SDK – The Dataflow SDK provides a programming mode that simplifies/abstracts out the processing of large amounts of data. Dataflow only provides a Java SDK at the moment, which is a barrier for non-Java programmers. More on the programming model later.

Google Cloud Platform Managed Services – This is one of my favourite features in Dataflow. Dataflow manages and ties together components, such as Google Compute Engine, spins up and tears down VMs, manages BigQuery, aggregates logs, etc.

These two components can be used together to create jobs.

Being programmatic, Dataflow is extremely flexible. It works well for both batch and streaming jobs. Dataflow excels at high-volume computations and provides a unified programming model, which is very efficient and rather simple considering how powerful it is.

The Dataflow programming model simplifies the mechanics of large-scale data processing and abstracts out a lot of the lower level tasks, such as cluster management, adding more nodes, etc. It lets you focus on the logical aspect of your pipeline and not worry about how the job will run.

The Dataflow pipeline consists of four major abstractions:

  • Pipelines – A pipeline represents a complete process on a dataset or datasets. The data could be brought in from external data sources. It could then have a series of transformation operations, such as filter, joins, aggregation, etc., applied to the data to give it meaning and to achieve its desired form. This data could be then written to a sink. The sink could be within the Google Cloud platform or external. The sink could even be the same as the data source.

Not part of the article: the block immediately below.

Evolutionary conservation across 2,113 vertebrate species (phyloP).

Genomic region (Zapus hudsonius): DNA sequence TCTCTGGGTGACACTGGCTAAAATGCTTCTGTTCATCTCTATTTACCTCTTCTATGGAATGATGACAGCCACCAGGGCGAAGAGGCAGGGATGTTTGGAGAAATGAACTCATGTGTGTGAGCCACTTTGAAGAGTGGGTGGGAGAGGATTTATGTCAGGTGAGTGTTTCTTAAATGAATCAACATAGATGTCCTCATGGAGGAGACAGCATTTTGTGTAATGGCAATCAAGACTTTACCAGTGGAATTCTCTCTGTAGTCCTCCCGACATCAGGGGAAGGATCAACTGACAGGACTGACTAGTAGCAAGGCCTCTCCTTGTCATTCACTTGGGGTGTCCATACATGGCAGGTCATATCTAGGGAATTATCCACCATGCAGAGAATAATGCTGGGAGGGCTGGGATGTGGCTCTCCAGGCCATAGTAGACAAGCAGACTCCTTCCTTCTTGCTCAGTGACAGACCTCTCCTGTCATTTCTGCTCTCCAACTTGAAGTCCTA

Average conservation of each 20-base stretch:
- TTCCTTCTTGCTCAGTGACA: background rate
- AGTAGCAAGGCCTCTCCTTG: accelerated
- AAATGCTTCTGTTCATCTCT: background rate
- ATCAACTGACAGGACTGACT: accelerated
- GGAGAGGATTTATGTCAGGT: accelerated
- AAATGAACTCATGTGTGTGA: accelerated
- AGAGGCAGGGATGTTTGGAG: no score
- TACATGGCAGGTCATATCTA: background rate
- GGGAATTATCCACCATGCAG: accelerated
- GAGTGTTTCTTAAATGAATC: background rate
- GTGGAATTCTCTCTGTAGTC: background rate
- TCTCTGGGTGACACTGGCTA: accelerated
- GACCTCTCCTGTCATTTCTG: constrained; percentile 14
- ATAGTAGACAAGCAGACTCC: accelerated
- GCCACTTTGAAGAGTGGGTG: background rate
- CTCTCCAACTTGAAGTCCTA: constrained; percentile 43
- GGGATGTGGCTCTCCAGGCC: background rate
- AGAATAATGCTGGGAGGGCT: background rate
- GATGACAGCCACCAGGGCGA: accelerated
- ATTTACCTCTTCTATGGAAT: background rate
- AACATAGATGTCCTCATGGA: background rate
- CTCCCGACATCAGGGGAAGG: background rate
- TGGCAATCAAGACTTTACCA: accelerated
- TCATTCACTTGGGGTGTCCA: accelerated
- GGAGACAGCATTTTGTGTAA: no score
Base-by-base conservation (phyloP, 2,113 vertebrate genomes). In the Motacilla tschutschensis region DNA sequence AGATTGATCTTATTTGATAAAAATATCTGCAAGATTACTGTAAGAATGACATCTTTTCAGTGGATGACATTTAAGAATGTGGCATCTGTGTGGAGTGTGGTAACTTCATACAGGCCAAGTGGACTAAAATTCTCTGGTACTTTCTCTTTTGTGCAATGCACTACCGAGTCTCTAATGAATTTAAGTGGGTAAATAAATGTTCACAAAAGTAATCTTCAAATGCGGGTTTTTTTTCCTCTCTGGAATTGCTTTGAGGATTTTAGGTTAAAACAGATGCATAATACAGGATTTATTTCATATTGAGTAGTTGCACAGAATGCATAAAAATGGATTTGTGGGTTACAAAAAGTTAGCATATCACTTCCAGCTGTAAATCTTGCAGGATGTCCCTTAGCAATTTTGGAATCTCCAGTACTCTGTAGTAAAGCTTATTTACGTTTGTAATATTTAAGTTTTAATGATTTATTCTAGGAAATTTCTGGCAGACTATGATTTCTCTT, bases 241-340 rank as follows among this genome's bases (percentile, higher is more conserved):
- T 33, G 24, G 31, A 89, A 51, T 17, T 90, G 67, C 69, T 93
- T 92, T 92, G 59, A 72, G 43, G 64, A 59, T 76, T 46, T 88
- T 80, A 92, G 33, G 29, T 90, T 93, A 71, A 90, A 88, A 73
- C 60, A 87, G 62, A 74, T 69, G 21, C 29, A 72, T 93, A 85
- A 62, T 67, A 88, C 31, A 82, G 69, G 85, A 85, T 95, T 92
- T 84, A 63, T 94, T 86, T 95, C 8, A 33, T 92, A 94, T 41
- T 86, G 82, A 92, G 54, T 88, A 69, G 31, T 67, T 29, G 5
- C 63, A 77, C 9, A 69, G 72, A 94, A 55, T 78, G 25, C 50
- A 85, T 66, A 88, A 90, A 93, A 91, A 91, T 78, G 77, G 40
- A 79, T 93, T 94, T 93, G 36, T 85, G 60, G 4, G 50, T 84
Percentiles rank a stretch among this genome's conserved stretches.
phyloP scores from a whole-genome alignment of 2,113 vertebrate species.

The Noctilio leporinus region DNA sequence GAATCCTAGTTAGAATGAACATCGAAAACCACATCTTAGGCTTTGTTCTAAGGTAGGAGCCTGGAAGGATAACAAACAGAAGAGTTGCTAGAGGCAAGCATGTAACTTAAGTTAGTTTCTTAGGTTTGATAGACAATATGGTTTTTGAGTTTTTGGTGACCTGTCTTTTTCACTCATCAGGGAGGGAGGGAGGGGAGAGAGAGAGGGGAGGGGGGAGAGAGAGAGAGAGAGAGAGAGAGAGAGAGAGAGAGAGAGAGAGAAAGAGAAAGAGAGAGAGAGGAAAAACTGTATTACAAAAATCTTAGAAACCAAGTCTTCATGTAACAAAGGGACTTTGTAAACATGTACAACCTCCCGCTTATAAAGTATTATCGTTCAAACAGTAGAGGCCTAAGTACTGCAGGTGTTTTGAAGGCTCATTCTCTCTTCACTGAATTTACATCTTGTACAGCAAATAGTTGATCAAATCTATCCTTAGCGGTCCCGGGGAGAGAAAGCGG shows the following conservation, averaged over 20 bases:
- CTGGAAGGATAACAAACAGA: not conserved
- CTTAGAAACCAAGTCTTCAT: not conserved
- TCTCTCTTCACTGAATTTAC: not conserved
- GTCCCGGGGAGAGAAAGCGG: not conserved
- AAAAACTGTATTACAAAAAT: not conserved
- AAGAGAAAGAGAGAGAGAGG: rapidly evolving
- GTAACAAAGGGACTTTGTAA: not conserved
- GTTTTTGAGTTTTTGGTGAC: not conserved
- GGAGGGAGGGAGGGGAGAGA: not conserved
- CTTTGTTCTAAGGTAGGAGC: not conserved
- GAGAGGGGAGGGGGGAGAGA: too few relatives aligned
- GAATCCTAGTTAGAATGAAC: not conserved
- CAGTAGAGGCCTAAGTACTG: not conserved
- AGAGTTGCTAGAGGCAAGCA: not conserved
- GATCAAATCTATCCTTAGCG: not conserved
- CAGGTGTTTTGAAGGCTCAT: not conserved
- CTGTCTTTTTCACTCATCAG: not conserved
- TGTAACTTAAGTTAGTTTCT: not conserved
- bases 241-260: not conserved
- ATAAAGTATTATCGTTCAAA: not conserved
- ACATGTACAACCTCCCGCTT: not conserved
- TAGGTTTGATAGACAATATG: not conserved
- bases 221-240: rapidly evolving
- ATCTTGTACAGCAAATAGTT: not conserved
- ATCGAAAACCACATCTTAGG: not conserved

• PCollections – PCollections are datasets in the pipeline. PCollections could represent datasets of any size. These datasets could be bounded (fixed size – such as national census data) or unbounded (such as a Twitter feed or data from weather sensors). PCollections are the input and output of every transform operation.
  • Transforms – Transforms are the data processing steps in the pipeline. Transforms take one or more PCollections, apply some transform operations to those collections, and then output to a PCollection.
  • I/O Sinks and Sources – The Source and Sink APIs provide functions to read data into and out of collections. The sources act as the roots of the pipeline and the sinks are the endpoints of the pipeline. Dataflow has a set of built in sinks/sources, but it is also possible to write sinks sources for custom data sources.